This may be valid for any trip but reading a little bit of history such as "la guerra de las carnes" or understanding a little bit about the role of the gauchos would certainly make 3 days a very comprehensive visit.
Post Number: 1257
|Posted on Friday, August 24, 2007 - 3:20 pm: |
Good advice, Adam. Yes, you must be on the alert with taxi cabs!
Post Number: 3
|Posted on Saturday, August 25, 2007 - 4:16 am: |
Roberto, thanks for all the writings, you know alot about BA. I wanted to ask your opinion and all on this post. I am thinking of living in BA as an artist or in the surrounding area but a little worried since I have never been there and the like. I speak Italian, being of Italian ancestory and my spanish is mixed with my Italian so I seem to get by. I was just wondering if BA is the place to live cheaply, compared to US and Europe, alot of jobs in the area and an artistic vibe. I have traveled alot, thoughts of visiting and living in Argentina and so any opinions might help. I truly love Asia and spent quite sometime there so trying to see if S.America might suit me. Thanks and I will look for your posting. Any help from anyone who be grand. ciao
Post Number: 1260
|Posted on Saturday, August 25, 2007 - 9:39 pm: |
BA has many bohemian areas well suited for artisans/artists. I can't offer specifics into living cheaply in Buenos Aires but most portenios have become very resourceful learning how to stretch the little money they make. I think after a reasonable learning curve you will too master how to live with few pesos. Your only problem will be to rapidly find a community/group of friends that will match your spirit. I think if you give it a try and talk to the many artists that work and make money in the streets/flea markets you will find some answers. Or if you frequent areas like Plaza Freud and similar that have that kind of vibe.
Also, pm Bob Frassinetti in this forum. He is an artist and will give you better advice than myself.
Post Number: 13
|Posted on Monday, August 27, 2007 - 2:08 pm: |
Hi Spartaco - I thought it worth mentioning, I live in San Telmo, which is full of aspiring artists. It seems a good place to set up shop, because A LOT of tourists head there for the Tango, Antiques and Art Galleries. Many set up shop around Plaza Dorrego, drinking mate and selling their work - the nice thing is you can charge a tourist from the UK/US twice as much, and they think they are getting a bargain. I bought a very nice leather belt with a design on from a girl as a present for my Girlfriend - it cost 75 pesos, which goes far here... (you can easily buy a great big steak sandwich with a drin for 10 pesos here). For me (a brit) I was paying 12 pounds for a nice present - not much. When I headed to one of my girlfriends shops out of tourist land, there were very similar belts going for half the price.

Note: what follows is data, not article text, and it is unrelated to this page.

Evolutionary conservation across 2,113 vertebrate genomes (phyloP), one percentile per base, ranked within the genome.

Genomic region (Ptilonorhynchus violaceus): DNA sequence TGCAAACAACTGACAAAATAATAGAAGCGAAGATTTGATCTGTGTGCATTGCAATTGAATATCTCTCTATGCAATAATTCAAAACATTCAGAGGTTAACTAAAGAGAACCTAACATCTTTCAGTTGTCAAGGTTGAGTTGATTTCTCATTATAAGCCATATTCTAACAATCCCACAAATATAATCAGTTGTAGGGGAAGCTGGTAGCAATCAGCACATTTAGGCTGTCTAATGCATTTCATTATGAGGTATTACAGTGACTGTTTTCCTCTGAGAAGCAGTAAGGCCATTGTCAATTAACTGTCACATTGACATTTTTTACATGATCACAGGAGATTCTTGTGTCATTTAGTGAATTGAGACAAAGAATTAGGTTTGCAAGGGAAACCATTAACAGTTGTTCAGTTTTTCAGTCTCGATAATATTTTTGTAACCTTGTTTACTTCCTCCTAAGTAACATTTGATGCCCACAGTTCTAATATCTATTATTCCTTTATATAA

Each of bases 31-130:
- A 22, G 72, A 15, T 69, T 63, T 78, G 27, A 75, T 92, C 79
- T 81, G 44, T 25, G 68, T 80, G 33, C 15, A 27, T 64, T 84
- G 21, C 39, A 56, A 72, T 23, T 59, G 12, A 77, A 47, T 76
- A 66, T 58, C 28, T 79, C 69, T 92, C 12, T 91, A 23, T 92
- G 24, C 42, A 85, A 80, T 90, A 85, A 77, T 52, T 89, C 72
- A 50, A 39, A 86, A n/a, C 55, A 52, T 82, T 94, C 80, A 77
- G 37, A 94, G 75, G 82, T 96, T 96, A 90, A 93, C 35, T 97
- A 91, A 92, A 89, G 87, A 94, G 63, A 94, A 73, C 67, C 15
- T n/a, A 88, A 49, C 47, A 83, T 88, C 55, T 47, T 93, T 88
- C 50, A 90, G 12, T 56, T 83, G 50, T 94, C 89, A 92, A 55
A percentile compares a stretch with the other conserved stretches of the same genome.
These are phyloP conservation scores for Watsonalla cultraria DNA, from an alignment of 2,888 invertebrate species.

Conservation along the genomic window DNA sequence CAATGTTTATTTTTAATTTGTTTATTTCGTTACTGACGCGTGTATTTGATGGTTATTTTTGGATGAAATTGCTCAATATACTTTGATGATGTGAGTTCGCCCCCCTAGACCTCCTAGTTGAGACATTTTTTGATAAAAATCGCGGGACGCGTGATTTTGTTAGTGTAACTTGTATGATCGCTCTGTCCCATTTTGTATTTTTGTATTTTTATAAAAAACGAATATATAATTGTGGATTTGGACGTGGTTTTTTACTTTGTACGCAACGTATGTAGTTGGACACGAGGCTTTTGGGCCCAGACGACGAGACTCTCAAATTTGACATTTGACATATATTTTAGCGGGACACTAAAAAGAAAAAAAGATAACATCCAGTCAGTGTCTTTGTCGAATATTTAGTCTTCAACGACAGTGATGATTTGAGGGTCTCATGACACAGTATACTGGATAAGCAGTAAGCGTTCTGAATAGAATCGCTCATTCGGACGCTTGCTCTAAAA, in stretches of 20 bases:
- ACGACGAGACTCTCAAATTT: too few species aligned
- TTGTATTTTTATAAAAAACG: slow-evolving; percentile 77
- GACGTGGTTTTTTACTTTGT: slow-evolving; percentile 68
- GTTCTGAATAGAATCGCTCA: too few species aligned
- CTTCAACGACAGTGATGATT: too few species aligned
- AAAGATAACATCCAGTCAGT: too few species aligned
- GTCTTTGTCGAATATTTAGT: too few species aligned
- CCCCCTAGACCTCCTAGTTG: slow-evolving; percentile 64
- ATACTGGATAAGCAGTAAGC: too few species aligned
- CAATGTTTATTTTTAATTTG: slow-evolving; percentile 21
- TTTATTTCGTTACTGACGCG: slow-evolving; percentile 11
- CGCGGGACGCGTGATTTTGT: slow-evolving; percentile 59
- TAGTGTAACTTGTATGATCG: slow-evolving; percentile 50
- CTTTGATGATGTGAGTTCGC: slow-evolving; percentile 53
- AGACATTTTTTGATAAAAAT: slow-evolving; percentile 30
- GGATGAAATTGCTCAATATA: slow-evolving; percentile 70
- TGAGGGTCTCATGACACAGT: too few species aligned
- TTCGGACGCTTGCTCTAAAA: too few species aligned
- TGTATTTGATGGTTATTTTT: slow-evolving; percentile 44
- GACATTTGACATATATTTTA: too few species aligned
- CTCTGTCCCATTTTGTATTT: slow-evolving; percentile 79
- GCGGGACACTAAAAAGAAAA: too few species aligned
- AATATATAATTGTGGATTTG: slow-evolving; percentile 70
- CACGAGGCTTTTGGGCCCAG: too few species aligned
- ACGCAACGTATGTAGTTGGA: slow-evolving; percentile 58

I think BA is a good bet, especially with your Italian background (a lot of italian immigrants - I think the Spanish sounds very italian here, more so than in other South American countries - everything is "belisimo" or "ricisimo" or "malisimo" etc). However having never been to Asia, I wouldn´t know for sure.
Post Number: 21
|Posted on Saturday, May 31, 2014 - 8:21 am: |
Buenos Aires is a very exciting city and there is so much happening there. It all depends what you would like to see or do. I would defintely squeeze a visit in to the Teatro Colon. The tour takes about an hour and it is a beautiful place to see. There is also Casa Rosada or the Pink Palace that you could visit. This is a free tour but does not run every day. Go down to Puerto Madero and see the Woman`s Bridge. It is beautiful at night. Then a tango show. If you don`t want to pay for one then head down to El Caminito. Eat something at a restaurant and watch a very good tango show. Don`t go too early in the morning because it only comes alive after 2pm. Take the train and go to Tigre just outside Buenos Aires. It is a 30 minute trip if I remember correctly. You can buy a lot of souvenirs there at great prices. Visit La Recoleta Cemetery or take the subte to Palermo to visit Paseo de Rosedal, Galileo Galilei, Zoo or the Botanical gardens. Oh I forgot about the Japanese Gardens. Then take a walk down calle Florida for some shopping This should keep you busy for a couple of days. Have fun!
Post Number: 46
|Posted on Thursday, August 28, 2014 - 11:29 am: |